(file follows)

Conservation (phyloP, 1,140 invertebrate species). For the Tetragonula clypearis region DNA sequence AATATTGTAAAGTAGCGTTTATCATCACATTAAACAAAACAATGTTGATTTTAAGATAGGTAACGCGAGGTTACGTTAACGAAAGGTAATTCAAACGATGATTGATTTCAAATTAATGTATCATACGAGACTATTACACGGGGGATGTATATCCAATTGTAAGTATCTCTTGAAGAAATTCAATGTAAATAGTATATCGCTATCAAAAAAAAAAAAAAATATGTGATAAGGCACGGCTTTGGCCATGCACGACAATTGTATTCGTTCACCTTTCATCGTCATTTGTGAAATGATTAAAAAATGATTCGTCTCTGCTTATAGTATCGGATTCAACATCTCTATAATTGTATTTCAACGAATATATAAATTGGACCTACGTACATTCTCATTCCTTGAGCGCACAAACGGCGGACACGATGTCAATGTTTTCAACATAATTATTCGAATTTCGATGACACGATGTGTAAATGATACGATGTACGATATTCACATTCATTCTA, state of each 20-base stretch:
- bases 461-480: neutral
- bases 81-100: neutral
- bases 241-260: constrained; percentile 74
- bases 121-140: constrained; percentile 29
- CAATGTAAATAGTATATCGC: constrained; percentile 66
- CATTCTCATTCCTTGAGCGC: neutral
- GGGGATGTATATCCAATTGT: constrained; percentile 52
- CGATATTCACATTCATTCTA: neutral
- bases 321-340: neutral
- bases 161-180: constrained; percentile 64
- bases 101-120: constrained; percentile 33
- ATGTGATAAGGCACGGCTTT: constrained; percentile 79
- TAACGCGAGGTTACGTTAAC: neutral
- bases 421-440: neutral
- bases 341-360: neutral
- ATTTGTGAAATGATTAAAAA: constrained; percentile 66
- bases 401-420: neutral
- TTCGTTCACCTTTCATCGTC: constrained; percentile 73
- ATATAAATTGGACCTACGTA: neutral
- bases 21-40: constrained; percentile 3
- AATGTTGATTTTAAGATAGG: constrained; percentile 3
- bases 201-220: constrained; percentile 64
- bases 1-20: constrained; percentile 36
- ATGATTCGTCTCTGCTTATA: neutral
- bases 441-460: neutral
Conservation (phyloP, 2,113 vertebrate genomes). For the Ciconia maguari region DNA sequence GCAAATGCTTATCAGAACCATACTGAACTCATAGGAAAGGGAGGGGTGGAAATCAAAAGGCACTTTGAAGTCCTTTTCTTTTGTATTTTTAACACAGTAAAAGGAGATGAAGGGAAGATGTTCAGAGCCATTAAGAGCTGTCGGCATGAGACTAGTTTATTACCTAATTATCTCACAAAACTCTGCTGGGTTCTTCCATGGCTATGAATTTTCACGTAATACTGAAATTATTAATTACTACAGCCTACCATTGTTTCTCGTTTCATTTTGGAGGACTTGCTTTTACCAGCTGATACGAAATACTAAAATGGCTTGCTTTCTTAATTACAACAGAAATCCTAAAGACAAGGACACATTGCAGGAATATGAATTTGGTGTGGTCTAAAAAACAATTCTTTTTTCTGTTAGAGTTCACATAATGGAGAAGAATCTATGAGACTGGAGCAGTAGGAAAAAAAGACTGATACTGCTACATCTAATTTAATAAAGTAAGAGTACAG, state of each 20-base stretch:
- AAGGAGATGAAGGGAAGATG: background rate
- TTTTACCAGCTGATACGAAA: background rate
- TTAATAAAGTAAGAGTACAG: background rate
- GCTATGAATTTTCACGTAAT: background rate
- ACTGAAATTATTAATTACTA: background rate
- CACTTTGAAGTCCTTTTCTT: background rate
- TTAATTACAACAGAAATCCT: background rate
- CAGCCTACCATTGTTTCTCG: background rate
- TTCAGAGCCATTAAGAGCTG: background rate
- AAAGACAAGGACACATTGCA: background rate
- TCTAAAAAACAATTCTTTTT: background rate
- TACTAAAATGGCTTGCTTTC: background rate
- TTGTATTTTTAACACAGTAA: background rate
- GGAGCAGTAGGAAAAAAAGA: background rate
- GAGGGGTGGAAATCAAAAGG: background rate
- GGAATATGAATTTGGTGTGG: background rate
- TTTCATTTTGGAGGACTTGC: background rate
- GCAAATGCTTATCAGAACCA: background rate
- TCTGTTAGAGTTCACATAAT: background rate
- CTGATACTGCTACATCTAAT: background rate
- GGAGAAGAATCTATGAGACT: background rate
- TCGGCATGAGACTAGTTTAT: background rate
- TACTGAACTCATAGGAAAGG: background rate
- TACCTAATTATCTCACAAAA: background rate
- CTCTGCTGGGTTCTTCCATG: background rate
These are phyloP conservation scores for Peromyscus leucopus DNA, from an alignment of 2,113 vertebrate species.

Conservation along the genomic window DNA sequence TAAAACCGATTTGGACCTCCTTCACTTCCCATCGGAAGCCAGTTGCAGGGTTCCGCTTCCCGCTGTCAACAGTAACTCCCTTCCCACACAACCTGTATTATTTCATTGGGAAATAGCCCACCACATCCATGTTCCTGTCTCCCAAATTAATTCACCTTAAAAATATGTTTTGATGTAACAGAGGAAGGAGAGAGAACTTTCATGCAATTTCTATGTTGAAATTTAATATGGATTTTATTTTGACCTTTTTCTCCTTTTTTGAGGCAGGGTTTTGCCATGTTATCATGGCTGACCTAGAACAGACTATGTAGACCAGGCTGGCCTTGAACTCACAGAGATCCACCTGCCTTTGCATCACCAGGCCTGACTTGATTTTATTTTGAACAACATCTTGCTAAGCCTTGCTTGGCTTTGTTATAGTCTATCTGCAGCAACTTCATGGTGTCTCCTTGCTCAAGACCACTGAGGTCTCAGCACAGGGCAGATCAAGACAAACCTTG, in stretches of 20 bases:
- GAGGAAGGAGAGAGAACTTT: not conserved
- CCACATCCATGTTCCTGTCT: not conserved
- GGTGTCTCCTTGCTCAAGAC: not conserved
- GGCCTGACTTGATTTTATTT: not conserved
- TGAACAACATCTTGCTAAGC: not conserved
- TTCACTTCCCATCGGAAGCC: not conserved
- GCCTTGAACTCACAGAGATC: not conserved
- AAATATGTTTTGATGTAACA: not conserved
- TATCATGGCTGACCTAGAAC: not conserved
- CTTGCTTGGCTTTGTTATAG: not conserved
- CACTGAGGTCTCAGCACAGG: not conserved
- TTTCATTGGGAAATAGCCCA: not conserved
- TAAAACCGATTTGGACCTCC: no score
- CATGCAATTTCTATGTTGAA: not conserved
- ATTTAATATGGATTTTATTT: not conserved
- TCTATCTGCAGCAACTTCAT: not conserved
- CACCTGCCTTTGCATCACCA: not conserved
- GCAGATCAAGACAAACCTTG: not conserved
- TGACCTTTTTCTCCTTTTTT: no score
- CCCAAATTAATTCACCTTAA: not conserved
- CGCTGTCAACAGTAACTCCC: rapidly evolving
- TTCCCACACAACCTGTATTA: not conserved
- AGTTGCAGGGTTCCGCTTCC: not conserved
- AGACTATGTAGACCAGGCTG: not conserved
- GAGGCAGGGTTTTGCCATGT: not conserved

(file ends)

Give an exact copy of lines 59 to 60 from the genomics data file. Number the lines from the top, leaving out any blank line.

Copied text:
- TGAACAACATCTTGCTAAGC: not conserved
- TTCACTTCCCATCGGAAGCC: not conserved